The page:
Kenya has been active with construction and development of residential areas and community projects. The notable ones being the Garden City, Two Rivers Project and the Migaa project among others. This has been attributed to a rising middle-income class and a low supply of housing to meet the high demand. Seeking to address part of this demand, the Kenyan government owned body, National Housing Corporation announced that it was preparing to float a Kshs. 5 billion housing bond in the second half of the year through a listing at the Nairobi Securities Exchange (NSE). The proceeds will be used to increase the annual supply of homes which currently stands at 35,000 against a demand of 200,000 homes annually. The NHC has currently set a target of delivering more than 3,000 residential houses in Nairobi, Mombasa and Kisumu.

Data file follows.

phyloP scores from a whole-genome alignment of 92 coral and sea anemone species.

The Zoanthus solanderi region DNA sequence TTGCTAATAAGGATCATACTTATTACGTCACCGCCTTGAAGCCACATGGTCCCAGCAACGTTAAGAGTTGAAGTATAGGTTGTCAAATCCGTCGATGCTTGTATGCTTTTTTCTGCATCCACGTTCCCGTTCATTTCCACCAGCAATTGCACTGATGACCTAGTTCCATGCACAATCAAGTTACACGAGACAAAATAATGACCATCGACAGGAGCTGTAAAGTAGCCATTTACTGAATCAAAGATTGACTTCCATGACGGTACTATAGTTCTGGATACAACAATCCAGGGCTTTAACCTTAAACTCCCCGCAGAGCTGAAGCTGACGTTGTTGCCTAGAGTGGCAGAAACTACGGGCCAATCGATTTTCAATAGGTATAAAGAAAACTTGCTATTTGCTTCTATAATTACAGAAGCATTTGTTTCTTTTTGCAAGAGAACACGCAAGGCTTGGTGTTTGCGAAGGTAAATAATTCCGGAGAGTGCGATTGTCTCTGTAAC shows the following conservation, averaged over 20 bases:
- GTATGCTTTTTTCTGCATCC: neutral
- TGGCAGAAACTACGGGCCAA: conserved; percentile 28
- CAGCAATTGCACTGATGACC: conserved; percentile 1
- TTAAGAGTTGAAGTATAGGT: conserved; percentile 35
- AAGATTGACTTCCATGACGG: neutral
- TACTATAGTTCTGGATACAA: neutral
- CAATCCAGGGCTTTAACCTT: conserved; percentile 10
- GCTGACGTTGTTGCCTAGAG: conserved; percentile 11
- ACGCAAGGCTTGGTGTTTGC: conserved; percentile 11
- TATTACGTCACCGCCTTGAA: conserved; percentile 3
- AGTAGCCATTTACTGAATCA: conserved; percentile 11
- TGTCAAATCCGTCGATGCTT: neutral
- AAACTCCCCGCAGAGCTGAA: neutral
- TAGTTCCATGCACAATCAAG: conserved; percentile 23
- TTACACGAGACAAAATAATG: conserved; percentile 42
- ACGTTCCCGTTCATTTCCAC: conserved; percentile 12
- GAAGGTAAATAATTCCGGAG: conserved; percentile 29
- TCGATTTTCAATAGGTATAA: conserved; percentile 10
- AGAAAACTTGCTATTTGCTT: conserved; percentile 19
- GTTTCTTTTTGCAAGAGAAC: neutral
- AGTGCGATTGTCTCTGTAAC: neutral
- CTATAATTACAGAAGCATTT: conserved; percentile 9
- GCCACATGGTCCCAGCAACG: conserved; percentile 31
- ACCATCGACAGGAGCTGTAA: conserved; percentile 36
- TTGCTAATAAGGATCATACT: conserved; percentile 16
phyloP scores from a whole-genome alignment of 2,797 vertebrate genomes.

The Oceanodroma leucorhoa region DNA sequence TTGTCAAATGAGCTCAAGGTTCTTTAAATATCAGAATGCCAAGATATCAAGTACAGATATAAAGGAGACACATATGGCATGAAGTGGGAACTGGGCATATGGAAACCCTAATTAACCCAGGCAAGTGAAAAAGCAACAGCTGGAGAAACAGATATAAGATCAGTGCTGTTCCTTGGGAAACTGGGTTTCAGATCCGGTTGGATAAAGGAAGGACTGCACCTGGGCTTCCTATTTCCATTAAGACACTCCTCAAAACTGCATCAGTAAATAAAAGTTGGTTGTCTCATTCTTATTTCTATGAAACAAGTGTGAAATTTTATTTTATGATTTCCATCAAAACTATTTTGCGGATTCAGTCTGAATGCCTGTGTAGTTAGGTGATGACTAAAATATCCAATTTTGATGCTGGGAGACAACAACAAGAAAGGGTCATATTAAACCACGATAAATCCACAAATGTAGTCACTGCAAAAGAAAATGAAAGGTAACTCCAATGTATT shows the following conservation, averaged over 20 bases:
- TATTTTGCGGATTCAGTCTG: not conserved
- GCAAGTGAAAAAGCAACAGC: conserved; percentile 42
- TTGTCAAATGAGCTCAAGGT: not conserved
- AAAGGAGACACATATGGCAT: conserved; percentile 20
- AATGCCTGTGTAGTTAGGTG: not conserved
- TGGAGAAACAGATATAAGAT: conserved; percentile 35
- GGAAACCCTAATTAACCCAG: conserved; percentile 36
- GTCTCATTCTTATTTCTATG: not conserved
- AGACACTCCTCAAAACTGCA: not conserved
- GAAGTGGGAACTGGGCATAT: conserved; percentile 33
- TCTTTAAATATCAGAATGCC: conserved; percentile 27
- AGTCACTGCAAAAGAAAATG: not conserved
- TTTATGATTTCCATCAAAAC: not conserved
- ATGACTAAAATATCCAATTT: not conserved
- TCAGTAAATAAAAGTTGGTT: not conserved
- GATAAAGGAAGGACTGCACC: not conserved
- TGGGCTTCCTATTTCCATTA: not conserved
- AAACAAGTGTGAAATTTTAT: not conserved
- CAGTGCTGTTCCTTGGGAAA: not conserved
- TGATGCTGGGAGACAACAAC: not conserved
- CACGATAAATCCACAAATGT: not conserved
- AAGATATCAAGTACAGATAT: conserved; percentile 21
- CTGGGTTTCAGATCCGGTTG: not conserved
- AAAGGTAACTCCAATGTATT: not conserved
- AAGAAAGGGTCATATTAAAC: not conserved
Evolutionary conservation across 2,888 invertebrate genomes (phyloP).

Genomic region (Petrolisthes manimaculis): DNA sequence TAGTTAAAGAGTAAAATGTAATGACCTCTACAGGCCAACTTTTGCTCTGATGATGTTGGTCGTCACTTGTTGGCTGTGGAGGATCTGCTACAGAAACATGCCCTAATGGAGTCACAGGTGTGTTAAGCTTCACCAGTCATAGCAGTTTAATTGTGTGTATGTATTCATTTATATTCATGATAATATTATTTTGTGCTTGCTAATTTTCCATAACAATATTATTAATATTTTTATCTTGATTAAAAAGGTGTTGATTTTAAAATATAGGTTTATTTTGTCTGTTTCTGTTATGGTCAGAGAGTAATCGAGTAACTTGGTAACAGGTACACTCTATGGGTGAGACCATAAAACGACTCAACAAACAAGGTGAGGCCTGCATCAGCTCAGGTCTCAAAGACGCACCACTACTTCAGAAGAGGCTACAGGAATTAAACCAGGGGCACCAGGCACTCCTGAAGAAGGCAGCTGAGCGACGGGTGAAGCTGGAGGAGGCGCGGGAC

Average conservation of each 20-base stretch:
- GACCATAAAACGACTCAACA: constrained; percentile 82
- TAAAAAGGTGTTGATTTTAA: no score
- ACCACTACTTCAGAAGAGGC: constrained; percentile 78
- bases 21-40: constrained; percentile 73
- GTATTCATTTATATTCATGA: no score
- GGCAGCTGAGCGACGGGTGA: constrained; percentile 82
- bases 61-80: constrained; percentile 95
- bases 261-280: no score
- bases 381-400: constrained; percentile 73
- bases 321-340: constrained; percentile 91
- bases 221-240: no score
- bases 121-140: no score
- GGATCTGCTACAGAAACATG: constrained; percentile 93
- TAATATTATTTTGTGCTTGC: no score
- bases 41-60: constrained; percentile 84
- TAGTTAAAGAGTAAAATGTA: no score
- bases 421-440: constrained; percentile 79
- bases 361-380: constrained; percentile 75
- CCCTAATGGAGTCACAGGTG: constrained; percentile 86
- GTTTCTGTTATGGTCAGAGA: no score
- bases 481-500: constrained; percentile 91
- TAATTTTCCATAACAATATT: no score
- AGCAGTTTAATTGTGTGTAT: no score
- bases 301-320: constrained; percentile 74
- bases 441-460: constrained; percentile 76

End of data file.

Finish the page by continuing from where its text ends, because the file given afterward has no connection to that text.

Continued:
As a boost to potential investors in the Real Estate sector, the Kenyan Capital market is setting the stage for the introduction of REITs to the Kenyan market. Kenyan capital markets regulator CMA this month licensed KCB, a leading commercial bank in Kenya, to act as a Real Estate Investment Trust (REIT) trustee. This is part of a strategy by the bank to raise its potential in earning more non-interest income. According to the CMA, the bank had met all the legal requirement to operate as a trustee. The CMA had earlier on licensed several companies which include Centum, UAP, CIC and Stanlib to operate as REIT managers. REITS will offer an opportunity for small investors to participate in the Real estate Industry and for developers to raise capital. Through REITS investors will get an access to income in form of dividends and capital gains, as well as diversification benefits of the Real Estate sector. The introduction of REITs into the Kenyan market will surely be something to watch out for. Currently Kenya only has one company - Home Afrika, as the only developer company that is listed in its bourse.